08 Feb Anticipation

We need the sweet pain of anticipation to tell us we are really alive. 
Albert Camus


Every year about this time I begin to think ahead to spring. My mind imagines those warm morning breezes with a faint a scent of earthiness that come as each day reveals new surprises in the garden. But alas, February, a brief month with short days, is long with anticipation. Snowy, cold, and devoid of vegetation, it’s beauty lies in a crisp, stark, landscape covered in snow and ice, a contrast of light and dark, of snow and structure.

It’s easy to overlook the beauty of winter in the garden, but it’s just as easy to overlook the insight winter provides. A walk in the garden in winter, reveals useful information as we look ahead to and begin planning the coming garden season. Our friend Christine Darnell touched on this nicely in a recent article she wrote for The Shoreline Times. You can read Christine’s article here, and after you do, make sure to come back and tell us what plans you have for your landscape this year, and how the winter landscape inspired you.

Yes, February is filled with the sweet pain of anticipation, as Mr. Camus states. But, remember to thank February for the gifts it brings to those of us that will venture out into the drifts and gain insight. Spring will come, but today is full of opportunity.

And on that note, I will leave you with these lyrics from Carly Simon, who gave us some very memorable thoughts on Anticipation.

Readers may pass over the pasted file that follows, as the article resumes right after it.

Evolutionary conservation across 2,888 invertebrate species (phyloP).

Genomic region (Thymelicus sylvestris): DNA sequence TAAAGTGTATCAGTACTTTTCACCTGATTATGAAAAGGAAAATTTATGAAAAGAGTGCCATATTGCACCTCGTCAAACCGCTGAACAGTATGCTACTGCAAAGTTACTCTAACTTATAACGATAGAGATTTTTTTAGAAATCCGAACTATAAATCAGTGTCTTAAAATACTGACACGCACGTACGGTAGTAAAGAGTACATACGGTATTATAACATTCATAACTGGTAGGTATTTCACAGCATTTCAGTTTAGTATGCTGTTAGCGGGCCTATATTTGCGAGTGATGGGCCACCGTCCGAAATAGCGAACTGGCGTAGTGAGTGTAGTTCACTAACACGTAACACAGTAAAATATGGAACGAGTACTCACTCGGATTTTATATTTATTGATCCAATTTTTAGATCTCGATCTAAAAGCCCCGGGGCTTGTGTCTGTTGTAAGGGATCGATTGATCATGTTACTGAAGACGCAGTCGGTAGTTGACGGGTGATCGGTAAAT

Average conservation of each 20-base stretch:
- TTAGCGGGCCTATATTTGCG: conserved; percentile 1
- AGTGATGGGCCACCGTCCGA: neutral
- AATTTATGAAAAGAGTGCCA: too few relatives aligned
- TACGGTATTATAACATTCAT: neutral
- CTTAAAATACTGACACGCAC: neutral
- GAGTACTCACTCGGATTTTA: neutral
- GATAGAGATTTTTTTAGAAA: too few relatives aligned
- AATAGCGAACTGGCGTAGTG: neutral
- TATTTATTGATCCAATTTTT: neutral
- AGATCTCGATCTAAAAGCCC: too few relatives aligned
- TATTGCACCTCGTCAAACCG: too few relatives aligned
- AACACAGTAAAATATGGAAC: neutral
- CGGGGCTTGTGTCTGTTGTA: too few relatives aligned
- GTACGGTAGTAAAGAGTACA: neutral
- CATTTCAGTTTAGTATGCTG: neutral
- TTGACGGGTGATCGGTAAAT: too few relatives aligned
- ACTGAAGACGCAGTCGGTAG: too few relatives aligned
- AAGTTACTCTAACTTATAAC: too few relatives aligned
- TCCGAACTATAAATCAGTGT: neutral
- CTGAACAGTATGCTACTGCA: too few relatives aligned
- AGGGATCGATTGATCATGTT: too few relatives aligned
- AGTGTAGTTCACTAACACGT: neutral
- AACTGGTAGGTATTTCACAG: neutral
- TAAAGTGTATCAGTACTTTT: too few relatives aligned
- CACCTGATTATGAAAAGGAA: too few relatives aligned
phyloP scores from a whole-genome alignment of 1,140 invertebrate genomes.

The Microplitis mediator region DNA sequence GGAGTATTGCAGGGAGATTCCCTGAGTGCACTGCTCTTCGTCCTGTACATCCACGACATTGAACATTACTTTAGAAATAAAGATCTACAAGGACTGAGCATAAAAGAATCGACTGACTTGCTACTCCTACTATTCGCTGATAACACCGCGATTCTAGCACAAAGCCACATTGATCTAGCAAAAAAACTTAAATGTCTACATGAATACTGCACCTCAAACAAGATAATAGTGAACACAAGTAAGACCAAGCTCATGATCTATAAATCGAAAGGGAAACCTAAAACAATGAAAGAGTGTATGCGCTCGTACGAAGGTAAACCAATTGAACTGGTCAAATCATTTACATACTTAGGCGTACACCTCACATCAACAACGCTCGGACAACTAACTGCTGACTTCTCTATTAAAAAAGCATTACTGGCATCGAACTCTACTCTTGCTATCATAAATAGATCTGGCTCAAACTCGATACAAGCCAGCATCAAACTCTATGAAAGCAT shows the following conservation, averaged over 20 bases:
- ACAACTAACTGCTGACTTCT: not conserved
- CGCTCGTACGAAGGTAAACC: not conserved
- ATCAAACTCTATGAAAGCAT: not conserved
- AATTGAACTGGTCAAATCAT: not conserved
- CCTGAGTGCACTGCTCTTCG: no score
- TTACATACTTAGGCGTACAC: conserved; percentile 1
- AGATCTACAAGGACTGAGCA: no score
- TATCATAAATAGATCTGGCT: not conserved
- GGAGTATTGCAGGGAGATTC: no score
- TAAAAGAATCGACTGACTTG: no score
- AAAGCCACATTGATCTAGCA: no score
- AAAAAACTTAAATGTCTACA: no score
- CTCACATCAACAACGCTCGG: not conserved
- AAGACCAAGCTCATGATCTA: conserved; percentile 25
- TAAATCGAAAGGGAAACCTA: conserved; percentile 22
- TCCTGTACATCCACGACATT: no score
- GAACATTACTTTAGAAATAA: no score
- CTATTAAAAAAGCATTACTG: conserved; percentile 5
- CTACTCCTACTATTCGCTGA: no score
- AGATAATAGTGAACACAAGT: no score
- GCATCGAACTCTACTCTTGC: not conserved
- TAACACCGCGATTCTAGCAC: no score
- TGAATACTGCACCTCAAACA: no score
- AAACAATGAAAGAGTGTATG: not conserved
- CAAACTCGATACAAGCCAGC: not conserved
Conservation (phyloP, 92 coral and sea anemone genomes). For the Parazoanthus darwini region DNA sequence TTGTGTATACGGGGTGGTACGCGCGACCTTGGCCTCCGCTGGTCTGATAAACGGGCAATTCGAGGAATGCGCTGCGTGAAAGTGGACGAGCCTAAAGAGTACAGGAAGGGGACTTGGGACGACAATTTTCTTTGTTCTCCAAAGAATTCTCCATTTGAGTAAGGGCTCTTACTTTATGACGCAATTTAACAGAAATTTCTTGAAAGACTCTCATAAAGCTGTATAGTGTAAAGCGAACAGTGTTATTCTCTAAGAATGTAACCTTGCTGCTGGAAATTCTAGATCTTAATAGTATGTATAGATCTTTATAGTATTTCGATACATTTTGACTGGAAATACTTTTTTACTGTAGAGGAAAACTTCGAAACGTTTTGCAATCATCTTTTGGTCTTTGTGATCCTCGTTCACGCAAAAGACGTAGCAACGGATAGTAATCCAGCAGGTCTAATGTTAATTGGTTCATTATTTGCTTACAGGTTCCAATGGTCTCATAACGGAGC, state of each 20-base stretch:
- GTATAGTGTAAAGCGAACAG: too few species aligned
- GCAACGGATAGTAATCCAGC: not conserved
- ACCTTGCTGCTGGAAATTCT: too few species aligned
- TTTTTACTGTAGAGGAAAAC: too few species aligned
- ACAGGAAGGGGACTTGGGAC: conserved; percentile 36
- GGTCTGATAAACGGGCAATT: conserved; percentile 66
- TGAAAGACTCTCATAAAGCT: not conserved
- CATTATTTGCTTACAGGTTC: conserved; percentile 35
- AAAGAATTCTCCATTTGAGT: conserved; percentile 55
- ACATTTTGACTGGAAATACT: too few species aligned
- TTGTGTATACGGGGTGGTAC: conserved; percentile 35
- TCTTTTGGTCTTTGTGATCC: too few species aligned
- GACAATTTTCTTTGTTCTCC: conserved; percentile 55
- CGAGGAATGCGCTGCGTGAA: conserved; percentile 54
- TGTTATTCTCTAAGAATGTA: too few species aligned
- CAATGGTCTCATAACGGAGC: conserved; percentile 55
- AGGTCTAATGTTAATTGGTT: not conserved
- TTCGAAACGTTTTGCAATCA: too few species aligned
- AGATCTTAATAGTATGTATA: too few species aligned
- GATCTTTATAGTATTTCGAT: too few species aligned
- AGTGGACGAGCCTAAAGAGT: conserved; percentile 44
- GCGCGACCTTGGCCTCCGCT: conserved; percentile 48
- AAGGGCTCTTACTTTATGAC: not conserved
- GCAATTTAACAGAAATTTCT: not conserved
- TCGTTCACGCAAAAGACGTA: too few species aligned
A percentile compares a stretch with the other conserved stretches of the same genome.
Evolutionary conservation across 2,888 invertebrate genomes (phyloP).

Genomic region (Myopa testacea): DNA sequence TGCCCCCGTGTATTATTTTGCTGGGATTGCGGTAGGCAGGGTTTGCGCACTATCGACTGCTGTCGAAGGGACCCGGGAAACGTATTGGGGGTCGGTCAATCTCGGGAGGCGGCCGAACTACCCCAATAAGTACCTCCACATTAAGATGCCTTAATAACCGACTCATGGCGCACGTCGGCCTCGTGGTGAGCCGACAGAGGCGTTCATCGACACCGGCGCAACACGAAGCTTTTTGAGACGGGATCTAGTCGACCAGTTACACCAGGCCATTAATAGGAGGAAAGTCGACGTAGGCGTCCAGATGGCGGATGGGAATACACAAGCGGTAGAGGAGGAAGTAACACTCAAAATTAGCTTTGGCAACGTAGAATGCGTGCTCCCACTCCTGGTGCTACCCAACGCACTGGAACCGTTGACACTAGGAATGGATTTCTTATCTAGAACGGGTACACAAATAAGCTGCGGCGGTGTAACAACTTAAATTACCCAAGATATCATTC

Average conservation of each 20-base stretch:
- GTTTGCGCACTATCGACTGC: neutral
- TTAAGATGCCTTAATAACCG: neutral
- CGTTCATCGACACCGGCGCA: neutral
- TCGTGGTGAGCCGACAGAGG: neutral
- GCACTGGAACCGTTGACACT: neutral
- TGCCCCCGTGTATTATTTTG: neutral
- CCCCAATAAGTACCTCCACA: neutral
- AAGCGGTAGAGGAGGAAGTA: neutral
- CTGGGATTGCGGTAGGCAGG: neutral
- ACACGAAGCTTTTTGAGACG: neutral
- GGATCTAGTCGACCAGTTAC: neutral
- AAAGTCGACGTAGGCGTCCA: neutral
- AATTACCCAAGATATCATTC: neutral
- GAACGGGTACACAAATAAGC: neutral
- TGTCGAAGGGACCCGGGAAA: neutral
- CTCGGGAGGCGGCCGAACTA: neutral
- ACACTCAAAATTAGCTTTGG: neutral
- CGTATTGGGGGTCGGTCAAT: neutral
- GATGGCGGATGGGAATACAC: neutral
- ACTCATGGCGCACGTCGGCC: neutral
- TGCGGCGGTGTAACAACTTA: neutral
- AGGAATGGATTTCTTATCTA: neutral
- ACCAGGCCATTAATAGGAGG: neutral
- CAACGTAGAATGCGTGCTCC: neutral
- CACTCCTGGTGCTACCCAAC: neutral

I’m no prophet, I don’t know nature’s way
So I’ll try to see into your eyes right now
And stay right here, ’cause these are the good old days.

All the best my friends, stay warm!

[youtube https://www.youtube.com/watch?v=4NwP3wes4M8&w=420&h=315]

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06 Apr Sunday Inspiration 4.6.14 – The Last to Fall…

After climbing a great hill, one only finds that there are many more hills to climb.

~ Neslon Mandela

American Beech (Fagus grandifolia)

American Beech (Fagus grandifolia)


The American Beech (Fagus grandifolia) is a lovely tree. Native to Eastern North America, it’s found in landscapes and woodlands, has smooth gray bark and glossy dark green leaves. The leaves turn bronze in fall, and stay on the tree for a very long time, making it easy to spot on a winter or early spring walk. The photo above was taken yesterday, April 5th, while on my  morning walk in the nearby wood. Those leaves will persist until the buds with the new season’s growth begin to swell, knocking them to the ground. It’s a marvel the persistance of the Beech heaf to hang on until the very last minute, to be the last to fall. But for what purpose. The prize for hanging on so long, is simply to fall and let the cycle of life begin again.

The persistant effort of the Beech leaf, echos the meaning in the quote from Neslon Mandela above, and both are wonderful metaphors for the life of a gardener. Each year we cultivate our gardens, battle pests, nurtur the soil, and prune and shape. We work until the last possible moment on our cares, only to see our creations are wiped clean with the winter snows. But come spring, we are renewed, our buds begin to swell and we start climbing hills again, finally having let go of last season’s triumphs and failures.

Tell me friends, what have you let go of from last season, and what hills will you be climbing in your gardens this year? I’d love to hear about them!


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01 Nov “Leaves”

"Scott Hokunson" "Blue Heron Landscape Design"



How silently they tumble down
And come to rest upon the ground
To lay a carpet, rich and rare,
Beneath the trees without a care,
Content to sleep, their work well done,
Colors gleaming in the sun.
 At other times, they wildly fly
Until they nearly reach the sky.
Twisting, turning through the air
Till all the trees stand stark and bare.
Exhausted, drop to earth below
To wait, like children, for the snow.


          — Elsie N. Brady

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